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Kimberley Ellis
28 Sep, 2008

An interview with Al Lowe: Part Two

PALGN Feature | We talk about the fall of Sierra, the future of the adventure game genre, and the R18+ rating debate in Australia.
In part two of the interview, we discuss the fall of Sierra, the future of the adventure gaming genre and get Al's take on the hot topic that is the R18+ rating debate in Australia.

PALGN: What was it like to see such a ground breaking company disintegrate so very rapidly towards the end?

AL: I was sad. I was particularly sad for Ken and Roberta because they literally started that company on their kitchen table. It was sad because they tried to help out even after they were out of the business - they were forced out of control and eventually didn’t like the way things were going and just got out. They just divorced themselves completely from it. Roberta has been very reticent to do any interviews or discuss her career. She literally looks at it like a past life and talks of it that way, she is just not interested in being involved anymore in the gaming community. Just think of starting something out and building it up to the point where it is worth over one billion dollars. I mean that a big company and it had thousands of employees, and to watch it in six years turn to a half dozen people and nothing but a brand logo on a box has got to be tremendously disappointing.

One of the things I didn’t appreciate at the time as much as I did afterwards was that we should do something that is not there, that’s hard to do. “Give me something that’s like that thing only a little different!” You know, that’s easy to do. But when you say hit one where there ain’t, you know find what would be popular but is not currently being sold. You know that’s how Ken came up with Police Quest? He ended up having a conversation with an ex-cop and said “Hey, police stories are always big. Detective stories are very popular, maybe we should do a game about that?” There was no market research to see how previous police procedural games had sold, they just didn’t go through any of that stuff. Today if there is not a game on the market already, there is very little change of one coming out because the way they market products today is to look at what is already selling and do something that is like that…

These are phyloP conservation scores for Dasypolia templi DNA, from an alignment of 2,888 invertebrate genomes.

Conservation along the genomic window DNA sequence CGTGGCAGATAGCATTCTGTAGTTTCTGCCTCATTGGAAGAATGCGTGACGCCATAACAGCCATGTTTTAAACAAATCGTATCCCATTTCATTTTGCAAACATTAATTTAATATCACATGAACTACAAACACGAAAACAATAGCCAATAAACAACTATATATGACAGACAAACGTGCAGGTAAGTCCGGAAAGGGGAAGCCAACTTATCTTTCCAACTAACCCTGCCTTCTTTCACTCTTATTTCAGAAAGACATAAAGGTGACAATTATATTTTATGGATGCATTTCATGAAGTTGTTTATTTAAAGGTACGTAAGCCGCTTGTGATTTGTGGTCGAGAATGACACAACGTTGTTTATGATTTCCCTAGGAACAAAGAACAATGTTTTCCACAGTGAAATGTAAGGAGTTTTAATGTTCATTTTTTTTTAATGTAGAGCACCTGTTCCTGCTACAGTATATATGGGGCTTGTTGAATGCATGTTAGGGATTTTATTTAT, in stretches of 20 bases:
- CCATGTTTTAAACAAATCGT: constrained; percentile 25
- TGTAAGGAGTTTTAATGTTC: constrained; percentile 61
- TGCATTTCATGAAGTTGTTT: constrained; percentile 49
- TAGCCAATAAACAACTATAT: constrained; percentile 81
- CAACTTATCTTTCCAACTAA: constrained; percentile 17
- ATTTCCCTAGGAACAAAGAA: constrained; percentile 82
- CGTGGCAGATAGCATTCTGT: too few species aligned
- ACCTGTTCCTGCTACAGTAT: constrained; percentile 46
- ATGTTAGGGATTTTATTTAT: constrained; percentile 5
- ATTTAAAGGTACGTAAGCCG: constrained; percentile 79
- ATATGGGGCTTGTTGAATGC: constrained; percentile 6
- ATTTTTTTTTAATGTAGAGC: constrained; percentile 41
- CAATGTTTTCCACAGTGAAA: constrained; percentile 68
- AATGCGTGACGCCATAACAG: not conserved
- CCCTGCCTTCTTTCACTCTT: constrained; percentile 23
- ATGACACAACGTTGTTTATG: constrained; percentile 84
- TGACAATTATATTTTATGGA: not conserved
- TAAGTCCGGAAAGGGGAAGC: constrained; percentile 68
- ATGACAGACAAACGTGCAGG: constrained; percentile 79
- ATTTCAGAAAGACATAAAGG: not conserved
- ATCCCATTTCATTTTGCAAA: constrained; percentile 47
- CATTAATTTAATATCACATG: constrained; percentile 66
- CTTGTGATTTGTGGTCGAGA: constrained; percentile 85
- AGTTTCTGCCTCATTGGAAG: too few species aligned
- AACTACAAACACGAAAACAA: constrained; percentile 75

PALGN: I think part of that is driven by cost of development…

AL: Yeah, that’s very true. Who wants to risk millions of dollars on something that is unproven? Where as back then you could risk a hundred thousand dollars or something and if you failed, you failed.

Ken was good at pushing King’s Quest, I mean, it was the company’s cash cow. [Laughs] They milked it for years and it paid for a lot of experimentation and other games that were not so successful. I mean, there was another game called Keeping up with the Jones’

PALGN: I love that game, I remember it well.

AL: Oh, did you play it? Wow! You must have been the one. [laughs] Wasn’t that an interesting game? Totally different. It was probably not too cheap to produce and nobody really got it. I’m not sure that the company advertised it very well.

You know the head of marketing was Ken’s brother who graduated from high school and looked around for a job. Ken said to him “I need somebody to load games into boxes for shipping” so he ended up being employee number one, and eventually he became head of marketing. You can say what kind of qualifications did he have, but on the other hand he knew everything about games and everybody in the gaming industry, he was a great schmoozer. I think that when John [Williams, Ken’s brother] was in charge of marketing the company that it was in its greatest period of success. When the company moved to Seattle and hired expensive, professional marketing people who had no idea what they were doing… the company actually went down hill.

Johnny came up with the idea of the Sierra magazine - that was a brilliant way to interact with customers, he came up with that idea. The company was a family company and it produced family product, so it is not surprising that a family based magazine like the Sierra magazine actually made people connect to the company… and that was a lot of fun. Writing those articles, posing for photos and a lot of the video commercials that we did ourselves. We didn’t know that you could hire people to do that stuff for you! The fist game voiceover we did for CD ROM, we didn’t hire people. When we wanted to do voiceovers we’d literally walk down the hall and ask people “Do you wanna do a voiceover for this game?” We were the YouTube of our day I guess. [laughs]

PALGN: Low cost downloadable content seems to be giving the adventure game genre a bit of a second chance. Sam & Max has been resurrected and Dreamfall Chapters is somewhere on the horizon. Do you think we have moved past the opportunity for adventure games or do you think it’s going to stay niche? Do you think we could see a resurgence at this point? - largely because the lower development costs mean that people can afford to take the chances again.